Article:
Obama: Embracing homosexuality is America’s future
President Obama hailed gay "marriage" as one of his proudest accomplishments and looked forward to the day when Americans would shed traditional sexual morality to embrace homosexuals in his final State of the Union address last night.
The president told a combined chamber of Congress, Cabinet members, and most of the Supreme Court that upholding our "unique strengths as a nation" and heeding the "spirit of progress" made our national celebration of sexual minorities possible.
"That's how we secured the freedom in every state to marry the person you love," Obama said early in his rather short national address.
The reference to a highly contested, 5-4 Supreme Court decision infuriated pro-family advocates.
"The Republican leadership ought to set aside an empty chair in the front of the chamber to represent the more than 50 million Americans whose votes in support of traditional marriage were stolen by...an anti-constitutional, illegitimate ruling of the U.S. Supreme Court," said Brian Brown, president of the National Organization for Marriage. "It's a national insult that President Obama would celebrate such an affront to democracy."
To underscore his commitment to the issue, First Lady Michelle Obama invited James Obergefell, the plaintiff in the Supreme Court case, as one of her special guests. Ohio Congressman Jim Jordan gave a spare ticket to the Family Research Council, which in turn invited county clerk Kim Davis, who refused to issue marriage licenses to same-sex couples on religious liberty grounds. Obergefell said if he confronted Davis, he would tell her that her stance "isn't right, it isn't fair, and isn't what America is about," but there is no indication that the two met. For her part, Davis said she hoped her presence helped "encourage" Christians who "want to make a difference" in our nation.
The president, who gave his final State of the Union address, returned to the subject of homosexuality later in the hour-long speech.
"I have such incredible confidence in our future, because I see your quiet, sturdy citizenship all the time," he said.
He said he found hope in "the son who finds the courage to come out as who he is, and the father whose love for that son overrides everything he's been taught" about homosexual behavior.
Once again, Obama made no reference to abortion in the national address, although he praised ObamaCare, saying that premium hikes caused by "health insurance inflation" were now increasing at a lower rate than in previous years.
He once again advanced federal intervention in education policy, calling the No Child Left Behind bill "an important start" to offering universal, publicly funded preschool.
"In the coming years, we should build on that progress, by providing Pre-K for all," he said.
Obama has advocated federally funded daycare since his first presidential campaign in 2008, mentioning it in previous State of the Union addresses, and even including a reference in the nation's first-ever report to the UN Human Rights Council.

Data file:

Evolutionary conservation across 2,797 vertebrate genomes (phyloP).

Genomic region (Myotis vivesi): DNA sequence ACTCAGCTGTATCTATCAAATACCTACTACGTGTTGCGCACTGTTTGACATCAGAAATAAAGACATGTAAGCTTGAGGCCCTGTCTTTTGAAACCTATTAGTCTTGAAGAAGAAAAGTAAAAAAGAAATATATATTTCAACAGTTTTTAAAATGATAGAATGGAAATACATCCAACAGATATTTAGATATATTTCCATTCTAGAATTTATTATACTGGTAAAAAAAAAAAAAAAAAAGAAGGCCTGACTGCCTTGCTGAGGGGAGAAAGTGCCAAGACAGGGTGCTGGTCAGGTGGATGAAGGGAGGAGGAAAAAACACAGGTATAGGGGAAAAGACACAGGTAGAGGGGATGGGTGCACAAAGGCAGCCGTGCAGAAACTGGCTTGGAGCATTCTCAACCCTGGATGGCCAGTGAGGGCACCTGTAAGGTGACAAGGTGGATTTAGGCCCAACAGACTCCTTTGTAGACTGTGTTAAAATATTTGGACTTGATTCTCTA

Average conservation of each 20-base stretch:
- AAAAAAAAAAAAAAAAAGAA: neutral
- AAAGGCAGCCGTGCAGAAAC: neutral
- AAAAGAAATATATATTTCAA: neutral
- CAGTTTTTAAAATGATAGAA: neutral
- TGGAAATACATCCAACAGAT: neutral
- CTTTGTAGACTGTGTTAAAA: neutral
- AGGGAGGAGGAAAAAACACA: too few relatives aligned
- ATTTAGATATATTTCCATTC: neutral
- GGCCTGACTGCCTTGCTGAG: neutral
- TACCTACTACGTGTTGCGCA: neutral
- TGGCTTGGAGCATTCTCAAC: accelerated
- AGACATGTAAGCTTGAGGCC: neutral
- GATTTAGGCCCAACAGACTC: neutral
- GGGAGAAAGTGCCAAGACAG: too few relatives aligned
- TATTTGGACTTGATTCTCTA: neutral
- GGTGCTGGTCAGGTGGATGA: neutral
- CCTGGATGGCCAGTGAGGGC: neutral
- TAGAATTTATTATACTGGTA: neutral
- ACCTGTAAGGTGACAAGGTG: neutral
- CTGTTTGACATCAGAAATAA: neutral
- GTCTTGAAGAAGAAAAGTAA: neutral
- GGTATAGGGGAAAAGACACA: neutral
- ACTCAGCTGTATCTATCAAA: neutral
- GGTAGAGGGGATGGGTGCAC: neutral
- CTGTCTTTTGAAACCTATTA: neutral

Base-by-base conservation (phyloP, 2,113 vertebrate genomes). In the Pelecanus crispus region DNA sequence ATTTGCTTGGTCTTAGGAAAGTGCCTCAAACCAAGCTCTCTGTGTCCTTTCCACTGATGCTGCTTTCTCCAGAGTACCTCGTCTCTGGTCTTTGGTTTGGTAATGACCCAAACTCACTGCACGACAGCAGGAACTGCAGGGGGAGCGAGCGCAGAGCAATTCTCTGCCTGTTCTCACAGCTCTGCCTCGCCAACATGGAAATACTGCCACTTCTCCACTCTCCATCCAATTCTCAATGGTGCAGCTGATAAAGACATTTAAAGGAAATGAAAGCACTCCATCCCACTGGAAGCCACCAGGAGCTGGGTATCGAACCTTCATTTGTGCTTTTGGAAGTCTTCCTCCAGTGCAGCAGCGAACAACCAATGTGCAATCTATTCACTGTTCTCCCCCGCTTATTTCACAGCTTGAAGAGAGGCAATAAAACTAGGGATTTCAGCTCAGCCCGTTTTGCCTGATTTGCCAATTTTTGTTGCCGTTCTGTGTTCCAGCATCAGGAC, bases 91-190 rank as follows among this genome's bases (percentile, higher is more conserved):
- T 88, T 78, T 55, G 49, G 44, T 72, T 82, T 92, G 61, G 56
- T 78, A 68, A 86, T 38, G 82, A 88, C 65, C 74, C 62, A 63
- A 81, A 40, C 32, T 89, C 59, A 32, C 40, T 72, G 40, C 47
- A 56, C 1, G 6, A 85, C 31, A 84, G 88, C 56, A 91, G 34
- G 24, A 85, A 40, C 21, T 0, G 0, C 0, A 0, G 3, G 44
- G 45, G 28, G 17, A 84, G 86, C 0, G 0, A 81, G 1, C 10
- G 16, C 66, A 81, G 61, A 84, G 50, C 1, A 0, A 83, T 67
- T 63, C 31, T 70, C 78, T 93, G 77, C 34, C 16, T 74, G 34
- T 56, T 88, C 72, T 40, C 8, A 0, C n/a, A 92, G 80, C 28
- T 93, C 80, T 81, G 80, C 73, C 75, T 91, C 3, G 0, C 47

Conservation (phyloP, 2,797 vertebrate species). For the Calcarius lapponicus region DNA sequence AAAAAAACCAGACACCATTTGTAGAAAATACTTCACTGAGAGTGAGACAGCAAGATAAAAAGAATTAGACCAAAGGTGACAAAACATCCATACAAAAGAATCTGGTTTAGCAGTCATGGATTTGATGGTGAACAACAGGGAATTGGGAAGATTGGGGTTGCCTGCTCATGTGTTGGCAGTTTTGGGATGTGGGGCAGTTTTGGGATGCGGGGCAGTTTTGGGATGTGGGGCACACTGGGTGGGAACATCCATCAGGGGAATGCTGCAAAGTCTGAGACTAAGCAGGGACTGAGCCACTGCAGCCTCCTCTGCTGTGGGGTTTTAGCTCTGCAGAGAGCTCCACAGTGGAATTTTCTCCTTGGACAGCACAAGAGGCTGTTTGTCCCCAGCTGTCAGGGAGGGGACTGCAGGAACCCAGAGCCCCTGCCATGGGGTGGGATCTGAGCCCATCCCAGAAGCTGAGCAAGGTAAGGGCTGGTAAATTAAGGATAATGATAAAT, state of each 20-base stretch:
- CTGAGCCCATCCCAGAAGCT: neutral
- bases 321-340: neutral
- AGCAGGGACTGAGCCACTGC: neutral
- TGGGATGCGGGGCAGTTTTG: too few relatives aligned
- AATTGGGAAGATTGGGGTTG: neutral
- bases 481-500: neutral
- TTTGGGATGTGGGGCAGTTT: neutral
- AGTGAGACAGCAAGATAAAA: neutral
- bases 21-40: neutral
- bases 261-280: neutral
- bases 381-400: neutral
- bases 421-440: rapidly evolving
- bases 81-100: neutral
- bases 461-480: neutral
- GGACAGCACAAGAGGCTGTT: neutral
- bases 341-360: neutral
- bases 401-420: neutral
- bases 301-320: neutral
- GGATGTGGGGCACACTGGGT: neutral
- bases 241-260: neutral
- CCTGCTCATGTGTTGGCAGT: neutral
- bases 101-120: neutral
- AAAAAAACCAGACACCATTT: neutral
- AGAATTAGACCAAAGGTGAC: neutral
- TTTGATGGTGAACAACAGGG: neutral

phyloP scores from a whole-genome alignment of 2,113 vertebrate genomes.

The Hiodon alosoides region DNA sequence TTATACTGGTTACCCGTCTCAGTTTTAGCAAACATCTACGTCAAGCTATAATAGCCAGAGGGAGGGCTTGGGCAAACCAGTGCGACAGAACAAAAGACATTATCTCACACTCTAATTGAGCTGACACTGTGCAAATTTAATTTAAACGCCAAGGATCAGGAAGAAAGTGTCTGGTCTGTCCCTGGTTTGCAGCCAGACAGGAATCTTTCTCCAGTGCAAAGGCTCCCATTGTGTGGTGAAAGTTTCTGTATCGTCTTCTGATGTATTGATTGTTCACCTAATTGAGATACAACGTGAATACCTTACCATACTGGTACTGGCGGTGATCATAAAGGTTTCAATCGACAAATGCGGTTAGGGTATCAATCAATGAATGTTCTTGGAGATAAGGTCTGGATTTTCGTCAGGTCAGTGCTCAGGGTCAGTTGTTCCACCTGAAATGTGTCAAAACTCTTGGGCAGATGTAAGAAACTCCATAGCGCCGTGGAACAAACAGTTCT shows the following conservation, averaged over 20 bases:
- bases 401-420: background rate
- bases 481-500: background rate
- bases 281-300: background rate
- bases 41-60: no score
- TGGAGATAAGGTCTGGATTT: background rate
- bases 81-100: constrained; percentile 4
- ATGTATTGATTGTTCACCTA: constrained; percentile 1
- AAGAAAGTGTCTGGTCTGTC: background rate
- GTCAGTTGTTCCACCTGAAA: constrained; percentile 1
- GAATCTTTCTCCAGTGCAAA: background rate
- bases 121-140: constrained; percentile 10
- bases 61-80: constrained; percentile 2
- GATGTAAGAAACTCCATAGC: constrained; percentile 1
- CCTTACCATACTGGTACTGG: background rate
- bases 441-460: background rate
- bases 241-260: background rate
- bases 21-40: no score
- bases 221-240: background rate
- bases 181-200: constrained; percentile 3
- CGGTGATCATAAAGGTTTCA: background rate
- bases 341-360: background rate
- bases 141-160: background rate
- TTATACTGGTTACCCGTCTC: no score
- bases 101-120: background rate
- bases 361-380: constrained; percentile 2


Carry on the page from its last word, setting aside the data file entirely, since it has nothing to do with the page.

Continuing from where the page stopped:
Policy experts warn that the new entitlement would not be helpful, and that most Americans do not want that kind of government tinkering with traditional family roles.
“Families seem to prefer caring for their children at home in their early years," said Lindsey Burke, a scholar at the Heritage Foundation.
Multiple studies show that any educational benefit the child received by attending Head Start disappears by the spring of first grade, but well-documented "negative effects of preschool on children’s behavior" - such as increased aggression and arrested emotional development - "remain.”
Obama took several swipes at Republican presidential hopefuls Donald Trump, Ted Cruz, and Marco Rubio, although not by name.
He warned that, without heeding his advice, America may descend into a virtual civil war fueled by xenophobic religious fanatics bitterly clinging to their guns, religion, and antipathy to those who are different.
Unnamed forces may soon "roll back the equal rights and voting rights that generations of Americans have fought, even died, to secure," he warned darkly. "As frustration grows, there will be voices urging us to fall back into tribes, to scapegoat fellow citizens who don't look like us, or pray like us, or vote like we do, or share the same background."
During past epochs, he said, "there have been those who told us to fear the future; who claimed we could slam the brakes on change, promising to restore past glory if we just got some group or idea that was threatening America under control. And each time, we overcame those fears."
In one of the more remarked upon passages of his speech, Obama lamented the fractious nature of American political discourse - something his rivals said he has done more than anyone to create.
"It's one of the few regrets of my presidency ," he said, " that the rancor and suspicion between the parties has gotten worse instead of better."
Actions that lead to this outcome include questioning the other side's motives, he said.
However, the Obama administration has released multiple reports accusing Christians and members of the pro-life movement of being incipient domestic terrorists and held a joint training session on terrorism led by Planned Parenthood. The rhetorical gambit has been picked up by Hillary Clinton.
Obama promised to "keep trying to be better so long as I hold this office."
Sen. Marco Rubio found the remark surreal. "This president has been the single most divisive political figure this country has had over the last decade," he said after the annual event.
Overall, conservatives dismissed the speech. Kim Davis proved to be underwhelmed by the oration. When asked for her reaction, she replied curtly, "It was a speech."